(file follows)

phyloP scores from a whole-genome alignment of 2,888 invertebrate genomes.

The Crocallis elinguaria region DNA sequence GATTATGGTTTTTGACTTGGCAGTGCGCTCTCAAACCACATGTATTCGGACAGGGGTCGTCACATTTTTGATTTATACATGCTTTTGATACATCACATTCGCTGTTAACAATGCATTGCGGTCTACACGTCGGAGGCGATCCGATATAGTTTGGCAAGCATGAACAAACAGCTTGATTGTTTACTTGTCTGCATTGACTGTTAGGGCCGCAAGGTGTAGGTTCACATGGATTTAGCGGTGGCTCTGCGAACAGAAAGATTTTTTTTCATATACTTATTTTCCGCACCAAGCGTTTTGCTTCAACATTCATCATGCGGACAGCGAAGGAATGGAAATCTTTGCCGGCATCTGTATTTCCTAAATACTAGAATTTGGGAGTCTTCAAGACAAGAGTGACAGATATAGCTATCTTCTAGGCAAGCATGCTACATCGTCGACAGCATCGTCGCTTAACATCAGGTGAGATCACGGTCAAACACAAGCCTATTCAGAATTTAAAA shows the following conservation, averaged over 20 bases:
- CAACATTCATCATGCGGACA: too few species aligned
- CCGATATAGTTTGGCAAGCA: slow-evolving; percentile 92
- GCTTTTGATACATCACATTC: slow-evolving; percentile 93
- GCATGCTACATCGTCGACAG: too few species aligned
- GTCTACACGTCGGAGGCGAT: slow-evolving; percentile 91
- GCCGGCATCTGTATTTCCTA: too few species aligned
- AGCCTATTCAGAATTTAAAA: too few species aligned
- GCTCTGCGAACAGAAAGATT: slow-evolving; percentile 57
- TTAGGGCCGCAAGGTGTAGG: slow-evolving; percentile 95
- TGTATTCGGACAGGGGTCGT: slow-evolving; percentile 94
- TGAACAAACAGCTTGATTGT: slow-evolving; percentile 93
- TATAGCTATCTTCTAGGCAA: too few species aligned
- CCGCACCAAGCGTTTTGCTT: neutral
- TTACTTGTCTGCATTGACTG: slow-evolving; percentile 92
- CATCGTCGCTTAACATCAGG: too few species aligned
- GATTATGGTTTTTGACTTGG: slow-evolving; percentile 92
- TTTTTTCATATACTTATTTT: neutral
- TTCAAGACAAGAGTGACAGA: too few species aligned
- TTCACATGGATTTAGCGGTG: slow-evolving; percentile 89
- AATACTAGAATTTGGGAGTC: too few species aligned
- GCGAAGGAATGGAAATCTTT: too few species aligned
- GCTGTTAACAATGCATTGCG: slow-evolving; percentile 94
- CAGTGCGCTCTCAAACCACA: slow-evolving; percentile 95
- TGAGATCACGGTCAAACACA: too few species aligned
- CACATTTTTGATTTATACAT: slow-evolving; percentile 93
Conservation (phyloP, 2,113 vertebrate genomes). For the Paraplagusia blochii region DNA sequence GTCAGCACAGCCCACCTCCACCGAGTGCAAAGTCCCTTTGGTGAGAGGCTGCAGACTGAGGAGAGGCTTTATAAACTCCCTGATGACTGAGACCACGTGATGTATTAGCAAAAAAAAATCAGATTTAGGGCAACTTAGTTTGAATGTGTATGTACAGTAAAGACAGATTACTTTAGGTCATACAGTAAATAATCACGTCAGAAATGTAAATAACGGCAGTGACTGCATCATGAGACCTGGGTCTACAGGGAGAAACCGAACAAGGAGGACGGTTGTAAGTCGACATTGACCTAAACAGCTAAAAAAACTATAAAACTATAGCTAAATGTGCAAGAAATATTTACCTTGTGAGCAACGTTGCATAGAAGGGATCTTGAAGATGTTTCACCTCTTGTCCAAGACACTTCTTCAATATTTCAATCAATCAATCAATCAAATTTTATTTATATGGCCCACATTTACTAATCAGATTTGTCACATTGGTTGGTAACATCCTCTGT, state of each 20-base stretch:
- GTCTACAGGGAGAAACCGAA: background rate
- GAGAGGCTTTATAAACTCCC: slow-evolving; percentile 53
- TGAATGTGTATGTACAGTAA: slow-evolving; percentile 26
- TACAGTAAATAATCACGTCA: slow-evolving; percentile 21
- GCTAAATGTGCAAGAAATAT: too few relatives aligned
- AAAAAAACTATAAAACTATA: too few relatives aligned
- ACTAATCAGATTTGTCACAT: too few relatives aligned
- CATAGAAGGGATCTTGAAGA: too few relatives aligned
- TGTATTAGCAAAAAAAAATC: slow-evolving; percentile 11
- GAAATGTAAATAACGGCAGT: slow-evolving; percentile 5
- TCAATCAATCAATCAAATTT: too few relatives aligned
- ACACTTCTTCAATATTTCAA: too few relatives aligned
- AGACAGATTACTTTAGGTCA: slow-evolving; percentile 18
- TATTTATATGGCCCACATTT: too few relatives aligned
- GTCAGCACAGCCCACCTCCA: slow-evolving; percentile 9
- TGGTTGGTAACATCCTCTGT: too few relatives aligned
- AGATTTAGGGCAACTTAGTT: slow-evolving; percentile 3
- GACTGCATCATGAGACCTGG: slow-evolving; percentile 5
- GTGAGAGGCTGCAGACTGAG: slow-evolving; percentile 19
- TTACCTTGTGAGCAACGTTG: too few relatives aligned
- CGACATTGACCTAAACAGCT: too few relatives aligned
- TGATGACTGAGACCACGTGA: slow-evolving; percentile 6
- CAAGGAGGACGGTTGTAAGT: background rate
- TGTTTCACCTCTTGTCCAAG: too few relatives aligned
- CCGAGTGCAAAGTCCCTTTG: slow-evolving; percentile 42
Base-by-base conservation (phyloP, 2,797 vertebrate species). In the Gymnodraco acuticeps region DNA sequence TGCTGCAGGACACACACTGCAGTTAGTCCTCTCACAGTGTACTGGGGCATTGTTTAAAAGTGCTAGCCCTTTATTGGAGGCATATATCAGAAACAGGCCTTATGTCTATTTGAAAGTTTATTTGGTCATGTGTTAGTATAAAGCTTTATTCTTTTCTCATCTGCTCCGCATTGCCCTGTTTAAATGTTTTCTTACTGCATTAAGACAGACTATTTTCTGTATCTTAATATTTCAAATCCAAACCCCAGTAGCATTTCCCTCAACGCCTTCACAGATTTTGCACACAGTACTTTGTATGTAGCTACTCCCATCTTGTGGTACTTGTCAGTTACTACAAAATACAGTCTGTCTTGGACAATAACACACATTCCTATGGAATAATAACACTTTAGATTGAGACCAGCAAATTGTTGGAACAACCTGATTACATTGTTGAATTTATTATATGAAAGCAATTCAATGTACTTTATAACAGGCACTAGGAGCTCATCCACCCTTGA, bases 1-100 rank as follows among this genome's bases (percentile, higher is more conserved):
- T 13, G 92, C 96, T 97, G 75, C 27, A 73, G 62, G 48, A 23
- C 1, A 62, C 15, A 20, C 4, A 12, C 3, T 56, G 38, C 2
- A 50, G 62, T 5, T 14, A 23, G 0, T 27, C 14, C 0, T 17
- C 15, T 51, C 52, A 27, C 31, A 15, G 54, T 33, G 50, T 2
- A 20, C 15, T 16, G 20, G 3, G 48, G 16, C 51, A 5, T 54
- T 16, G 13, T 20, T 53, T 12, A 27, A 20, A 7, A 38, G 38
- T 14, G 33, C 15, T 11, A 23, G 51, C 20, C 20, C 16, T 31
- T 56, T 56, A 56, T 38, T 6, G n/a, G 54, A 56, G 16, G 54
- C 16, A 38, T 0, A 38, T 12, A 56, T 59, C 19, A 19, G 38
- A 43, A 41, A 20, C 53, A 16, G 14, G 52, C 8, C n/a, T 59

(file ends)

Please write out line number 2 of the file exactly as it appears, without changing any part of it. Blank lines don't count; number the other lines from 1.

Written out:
The Crocallis elinguaria region DNA sequence GATTATGGTTTTTGACTTGGCAGTGCGCTCTCAAACCACATGTATTCGGACAGGGGTCGTCACATTTTTGATTTATACATGCTTTTGATACATCACATTCGCTGTTAACAATGCATTGCGGTCTACACGTCGGAGGCGATCCGATATAGTTTGGCAAGCATGAACAAACAGCTTGATTGTTTACTTGTCTGCATTGACTGTTAGGGCCGCAAGGTGTAGGTTCACATGGATTTAGCGGTGGCTCTGCGAACAGAAAGATTTTTTTTCATATACTTATTTTCCGCACCAAGCGTTTTGCTTCAACATTCATCATGCGGACAGCGAAGGAATGGAAATCTTTGCCGGCATCTGTATTTCCTAAATACTAGAATTTGGGAGTCTTCAAGACAAGAGTGACAGATATAGCTATCTTCTAGGCAAGCATGCTACATCGTCGACAGCATCGTCGCTTAACATCAGGTGAGATCACGGTCAAACACAAGCCTATTCAGAATTTAAAA shows the following conservation, averaged over 20 bases: